The Send My Friend website helps schools get involved in the Global Campaign for Education for all children. Over the last few years, thousands of schools and millions of pupils have taken part in the Send My Friend campaign and because of what they
These three booklets use ‘easier English’ versions of New Internationalist articles to explore a wide range of global justice issues. For use in English/Literacy and ESOL classes for students aged 11 and above.
Hazel Falck is Project Coordinator for Doc Academy, which aims to encourage the use of documentary film within formal learning in UK schools. Here she presents a set of new teaching resources exploring the 2015 feature-length documentary about Malala Yousafzai.
This collection of resources from the Catholic aid charity CAFOD will help secondary students to engage with issues around climate change. As CAFOD is a Catholic charity, many of the resources include a religious dimension.
This free poster for schools and youth groups uses real examples to explore the issues involved in creating an effective action campaign. And it helps teachers and students reflect on how they can take action for a better world.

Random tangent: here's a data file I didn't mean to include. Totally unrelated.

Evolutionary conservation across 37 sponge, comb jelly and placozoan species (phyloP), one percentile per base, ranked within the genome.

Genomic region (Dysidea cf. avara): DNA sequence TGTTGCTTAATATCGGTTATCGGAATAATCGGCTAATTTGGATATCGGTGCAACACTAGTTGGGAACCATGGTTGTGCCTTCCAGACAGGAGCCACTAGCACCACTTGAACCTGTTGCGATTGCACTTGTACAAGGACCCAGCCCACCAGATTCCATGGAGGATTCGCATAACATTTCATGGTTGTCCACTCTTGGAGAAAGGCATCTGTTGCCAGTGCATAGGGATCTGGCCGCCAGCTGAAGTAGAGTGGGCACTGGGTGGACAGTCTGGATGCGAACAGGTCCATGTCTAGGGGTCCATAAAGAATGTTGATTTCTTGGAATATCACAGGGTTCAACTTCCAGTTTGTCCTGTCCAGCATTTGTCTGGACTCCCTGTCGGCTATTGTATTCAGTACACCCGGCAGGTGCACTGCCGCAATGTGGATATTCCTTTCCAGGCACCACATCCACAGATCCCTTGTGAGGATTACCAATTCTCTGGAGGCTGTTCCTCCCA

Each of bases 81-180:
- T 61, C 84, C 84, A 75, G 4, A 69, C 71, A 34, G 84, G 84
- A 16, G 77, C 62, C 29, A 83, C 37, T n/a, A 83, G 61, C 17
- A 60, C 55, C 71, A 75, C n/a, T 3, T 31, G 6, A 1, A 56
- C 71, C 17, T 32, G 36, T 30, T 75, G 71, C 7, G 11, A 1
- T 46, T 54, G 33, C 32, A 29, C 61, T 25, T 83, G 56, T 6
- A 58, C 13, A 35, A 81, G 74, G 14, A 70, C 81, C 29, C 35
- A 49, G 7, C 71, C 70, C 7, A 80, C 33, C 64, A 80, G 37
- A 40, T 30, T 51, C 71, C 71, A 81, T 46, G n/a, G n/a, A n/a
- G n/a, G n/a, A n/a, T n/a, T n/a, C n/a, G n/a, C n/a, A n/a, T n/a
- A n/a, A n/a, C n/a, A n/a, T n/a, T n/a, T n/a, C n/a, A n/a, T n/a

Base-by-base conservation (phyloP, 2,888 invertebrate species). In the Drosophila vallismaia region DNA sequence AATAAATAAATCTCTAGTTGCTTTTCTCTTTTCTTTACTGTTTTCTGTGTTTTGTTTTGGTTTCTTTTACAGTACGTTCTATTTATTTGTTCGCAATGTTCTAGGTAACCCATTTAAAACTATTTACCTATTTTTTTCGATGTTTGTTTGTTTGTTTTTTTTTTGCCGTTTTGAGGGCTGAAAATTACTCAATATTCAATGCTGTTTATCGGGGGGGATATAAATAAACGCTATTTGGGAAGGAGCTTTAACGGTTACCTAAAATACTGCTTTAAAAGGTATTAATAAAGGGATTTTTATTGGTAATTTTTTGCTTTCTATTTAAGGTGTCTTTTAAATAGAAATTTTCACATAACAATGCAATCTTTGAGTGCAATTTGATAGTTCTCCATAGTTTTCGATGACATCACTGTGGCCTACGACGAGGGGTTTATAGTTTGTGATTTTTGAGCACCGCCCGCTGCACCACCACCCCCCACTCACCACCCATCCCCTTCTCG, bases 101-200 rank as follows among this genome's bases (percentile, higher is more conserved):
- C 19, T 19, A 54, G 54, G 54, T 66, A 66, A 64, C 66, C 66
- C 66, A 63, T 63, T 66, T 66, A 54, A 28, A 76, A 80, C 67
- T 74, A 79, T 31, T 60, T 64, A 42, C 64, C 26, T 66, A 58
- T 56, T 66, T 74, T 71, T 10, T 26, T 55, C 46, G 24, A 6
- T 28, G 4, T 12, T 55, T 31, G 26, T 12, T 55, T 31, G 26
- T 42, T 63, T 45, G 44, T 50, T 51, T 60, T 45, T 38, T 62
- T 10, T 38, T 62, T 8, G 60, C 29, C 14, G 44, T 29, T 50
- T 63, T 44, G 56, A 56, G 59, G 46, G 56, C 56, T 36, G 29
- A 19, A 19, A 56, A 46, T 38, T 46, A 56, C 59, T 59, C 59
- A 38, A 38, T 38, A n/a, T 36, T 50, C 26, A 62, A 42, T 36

What responsibilities do banks have when making investment decisions overseas? How can big business operations leave local communities in developing countries homeless and hungry? And how can consumers and young people influence their decisions?
Send My Friend to School campaign for 2015
Genevieve Brown talks about participating in the Amnesty Young Human Rights Reporter of the Year Award.
This year, Send My Friend to School focuses on education for children with disabilities.
Reframing Rio looks at the promises made in the 1992 Earth Summit and at what has happened in the 20 years since then. By following the lives of 11 children in 10 different countries around the world, a series of short films provides an overview of